2. 2. A common feature of these streams of the literature is their explicit or implicit focus on the manufacturing sector. Services for a long time have been seen as technologically backward, with innovation playing only a marginal role in explaining the aggregate performance of this sector and the competitive strategies of firms. The ‘old’debate over the long-term growth of services has been dominated since the late 1960s by Baumol’s (1967) ‘cost disease’ argument, according to which the growth of service activities is the main reason for the productivity slowdown that has affected the advanced countries in the last few decades.1 It was not until quite recently, with the growth potentiality linked to the new information and communication technologies (ICTs), that this attitude began to change. Over the last decade, a new stream of contributions to the literature has in fact begun to challenge the old view of services as being technologically backward or passive adopters of technology (Miles, 1993, 1995; Miles et al., 1995; Andersen et al., 2000; Metcalfe and Miles, 2000; Gadrey and Gallouj, 2002; Tether, 2003). There is an increasing amount of empirical evidence to support this new perspective. OECD data show that service industries in the advanced countries perform up to one-third of total business R&D (BERD) and account for more than 50% of the R&D embodied in intermediate inputs (ICT hardware) and capital equipment (OECD, 2000A,B,C). The results of the second Community Innovation Survey (CIS II) confirm that innovation activities do occur in the services sector, though to differing extents and in various forms across industries (Evangelista, 2000; EUROSTAT, 2001). Although more is known about the varieties of innovation in services, investigation of its economic impact has been largely ignored, particularly in terms of firm-level analyses. The small number of firm-level studies can to some extent be explained by the difficulty involved in accessing micro-data, which in the case of services is even greater. There are also data constraints and methodological problems related to the availability of appropriate indicators to measure innovation activities in services. Those traditionally used in the manufacturing sector, e.g., R&D and patents—are not at all appropriate for services (Evangelista and Sirilli, 1995; Djellal and Gallouj, 1999; Coombs and Miles, 2000). Thus, to study the relationship between technological change and economic performance in services requires different and more comprehensive measures of firms’ innovation activities. The CIS collected data not just on R&D, but on a much wider spectrum of firms’ innovation activities (OECD-EUROSTAT, 1997). Despite the potential offered by this data source, only a very few studies have so far used CIS data to explore the relationship between innovation and economic performance at the firm level. Most existing studies have focused on the manufacturing sector (Crepon et al., 1998; Klomp and van Leeuwen, 1999; Evangelista, 1999; Kremp et al., 2004). This paper explores the links between innovation and economic performance in services using longitudinal firm-level data based on CIS II (1993–95) and a set of economic performance indicators drawn from the Italian System of Enterprise Accounts (1993–98). These data are used to discover whether innovation has a real impact on the economic performance of service firms and find the extent to which innovation activities are spurred by a firm’s economic performance. 1 A whole stream of literature has emerged since then, mainly concerned with de-industrialisation and productivity slowdown in the advanced economies, which has primarily been imputed by such authors to the structural change of the employment composition towards service activities (Fuchs, 1968, 1969; Petit, 1986, 2002; Cohen and Zysman, 1987; Baumol et al. 1989; Baumol, 2002; Wolff, 2002). 436 G. Cainelli, R. Evangelista and M. Savona atUniversidadCarlosIIIonOctober25,2010cje.oxfordjournals.orgDownloadedfrom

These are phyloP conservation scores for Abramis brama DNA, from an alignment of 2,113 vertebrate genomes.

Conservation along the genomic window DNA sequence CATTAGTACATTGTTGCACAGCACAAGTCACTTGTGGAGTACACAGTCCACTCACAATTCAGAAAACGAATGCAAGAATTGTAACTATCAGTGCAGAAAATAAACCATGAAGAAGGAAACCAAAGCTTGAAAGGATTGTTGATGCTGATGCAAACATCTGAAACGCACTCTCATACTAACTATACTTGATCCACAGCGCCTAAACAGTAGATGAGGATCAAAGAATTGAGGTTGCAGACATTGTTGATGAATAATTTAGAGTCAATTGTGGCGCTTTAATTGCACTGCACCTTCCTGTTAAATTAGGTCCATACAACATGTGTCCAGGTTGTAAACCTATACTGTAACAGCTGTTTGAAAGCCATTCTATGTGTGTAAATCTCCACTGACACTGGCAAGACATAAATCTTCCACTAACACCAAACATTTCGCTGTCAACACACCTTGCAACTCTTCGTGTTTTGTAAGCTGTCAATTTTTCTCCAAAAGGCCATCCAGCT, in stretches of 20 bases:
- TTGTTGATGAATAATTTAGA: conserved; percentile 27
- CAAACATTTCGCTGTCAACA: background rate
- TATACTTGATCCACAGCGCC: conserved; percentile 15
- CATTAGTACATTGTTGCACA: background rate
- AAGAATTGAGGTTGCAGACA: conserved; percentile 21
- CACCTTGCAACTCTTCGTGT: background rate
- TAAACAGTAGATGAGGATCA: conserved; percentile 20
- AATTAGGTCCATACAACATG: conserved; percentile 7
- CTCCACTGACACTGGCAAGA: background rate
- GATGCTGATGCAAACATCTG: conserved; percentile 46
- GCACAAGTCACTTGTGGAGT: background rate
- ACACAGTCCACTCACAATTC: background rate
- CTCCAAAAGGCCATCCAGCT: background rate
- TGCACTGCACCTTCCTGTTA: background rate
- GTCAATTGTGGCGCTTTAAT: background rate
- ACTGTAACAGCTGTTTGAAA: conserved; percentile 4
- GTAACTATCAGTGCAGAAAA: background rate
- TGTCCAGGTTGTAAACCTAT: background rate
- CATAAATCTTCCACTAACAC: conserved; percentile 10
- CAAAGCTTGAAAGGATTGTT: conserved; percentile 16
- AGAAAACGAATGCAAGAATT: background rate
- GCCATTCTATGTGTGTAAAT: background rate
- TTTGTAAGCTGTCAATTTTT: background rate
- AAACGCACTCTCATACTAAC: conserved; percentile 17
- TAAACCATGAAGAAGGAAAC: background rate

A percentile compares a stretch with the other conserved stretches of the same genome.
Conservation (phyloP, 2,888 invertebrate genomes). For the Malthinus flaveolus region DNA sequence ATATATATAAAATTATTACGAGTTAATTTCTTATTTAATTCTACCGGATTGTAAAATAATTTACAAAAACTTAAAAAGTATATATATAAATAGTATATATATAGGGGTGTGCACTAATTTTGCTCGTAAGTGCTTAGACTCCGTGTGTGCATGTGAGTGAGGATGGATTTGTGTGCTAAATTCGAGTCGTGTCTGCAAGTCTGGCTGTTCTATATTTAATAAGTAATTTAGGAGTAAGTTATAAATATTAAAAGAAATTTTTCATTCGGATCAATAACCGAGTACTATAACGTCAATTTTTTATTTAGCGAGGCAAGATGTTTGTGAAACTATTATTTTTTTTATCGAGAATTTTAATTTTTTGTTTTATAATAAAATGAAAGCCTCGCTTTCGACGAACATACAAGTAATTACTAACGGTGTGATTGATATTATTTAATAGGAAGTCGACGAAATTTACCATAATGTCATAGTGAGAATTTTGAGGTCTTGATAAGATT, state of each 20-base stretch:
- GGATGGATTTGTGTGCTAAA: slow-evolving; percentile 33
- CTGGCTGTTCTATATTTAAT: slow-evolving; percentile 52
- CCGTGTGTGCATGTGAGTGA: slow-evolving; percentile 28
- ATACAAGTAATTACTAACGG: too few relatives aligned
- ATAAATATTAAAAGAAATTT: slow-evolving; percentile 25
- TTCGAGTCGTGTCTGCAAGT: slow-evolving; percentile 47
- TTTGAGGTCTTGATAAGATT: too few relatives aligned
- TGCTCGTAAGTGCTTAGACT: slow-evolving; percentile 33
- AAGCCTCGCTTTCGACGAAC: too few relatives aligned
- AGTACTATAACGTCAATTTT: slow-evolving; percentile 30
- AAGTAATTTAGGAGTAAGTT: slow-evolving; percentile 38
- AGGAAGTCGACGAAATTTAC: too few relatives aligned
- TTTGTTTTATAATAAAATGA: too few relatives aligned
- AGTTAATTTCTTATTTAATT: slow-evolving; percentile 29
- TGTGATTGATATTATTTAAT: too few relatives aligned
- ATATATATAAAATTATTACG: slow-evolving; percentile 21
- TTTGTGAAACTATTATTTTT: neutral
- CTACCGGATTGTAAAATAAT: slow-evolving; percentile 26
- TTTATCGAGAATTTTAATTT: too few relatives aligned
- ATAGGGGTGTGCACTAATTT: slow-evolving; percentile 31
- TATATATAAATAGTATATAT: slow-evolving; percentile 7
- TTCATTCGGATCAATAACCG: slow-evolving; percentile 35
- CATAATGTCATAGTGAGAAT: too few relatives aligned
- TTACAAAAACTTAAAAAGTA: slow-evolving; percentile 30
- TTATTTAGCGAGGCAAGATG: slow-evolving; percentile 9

3. 3. The paper is structured as follows. Section 2 identifies the key links between innovation and economic performance. Section 3 provides a brief description of the dataset and indicators used in the empirical analysis. Section 4 presents the model, and Section 5 presents the empirical results of the econometric analysis. Finally, Section 6 synthesises the main empirical findings and draws some conclusions. 2. The links between innovation and economic performance at the firm level The empirical literature on the relationship between innovation and economic perfor- mance has mostly focused on the economic impact of technological change, and tends to overlook the ‘reverse’ relationship, that is the extent to which innovation is spurred by past economic performance. This section aims to re-establish the two-way nature of this relationship. 2.1 Mechanism A: Innovation as a determinant of economic performance (Schumpeter I) The key role played by innovation in explaining the dynamic properties of firms, industries and economic systems has been acknowledged since the origin of economic thought, as is clear from the works of Smith and Marx, and is nowadays part of the general consensus among economists. The issue was further developed by Joseph Schumpeter, who put innovation at the core of his first major contribution, The Theory of Economic Development (Schumpeter, 1934). In this work, the role of innovation is fully endogenised and conceived first and foremost as an ‘entrepreneurial fact’ which is the core of competition and the dynamic efficiency of firms and industries. Whatever the primary source of scientific advance and even of technological change, it is the (successful) introduction of product, process and organisational innovations that allows firms to override the pre- existing conditions of markets and industries, and to grow and gain market shares at the expense of non-innovating firms. Dynamic rather than static efficiency is what matters in the process of creative destruction brought about by innovation. Innovation allows the firm to build up monopolistic rents which tend to be progressively eroded alongside the imitative diffusion of new products and processes. The importance of this mechanism is nowadays acknowledged by neo-Schumpeterian scholars and increasingly by neoclassical economists (Verspagen, 2005). We can summarise the characteristics of such a mechanism, linking firms’ economic performance to innovation, by labelling it Schumpeterian I (Freeman, 1982). As far as the manufacturing sector is concerned, previous studies found positive effects of innovation on economic performance and more especially on productivity (Griliches, 1995, 1998; Loof and Heshmati, 2001; Crepon et al., 1998; Klomp and van Leeuwen, 1999; Evangelista, 1999; Kremp et al., 2004). What requires to be empirically tested iswhether such a mechanism governs the dynamics of firms and industries in the service sector, for which, as already mentioned, the empirical evidence is still very limited.1 2.2 Mechanism B: Economic performance as a determinant of innovation activity 2.2.1 Schumpeter II Another seminal contribution from Schumpeter, which has become part of our common understanding of innovation, emphasised the costly, risky and uncertain nature of in- novation activities and the crucial issue of the ‘appropriability’ of the economic benefits of 1 Among the few contributions including services, see van der Wiel (2001), Loof and Heshmati (2001), van Leeuwen and van der Wiel (2003) and Evangelista and Savona (2003). Innovation and economic performance in services 437 atUniversidadCarlosIIIonOctober25,2010cje.oxfordjournals.orgDownloadedfrom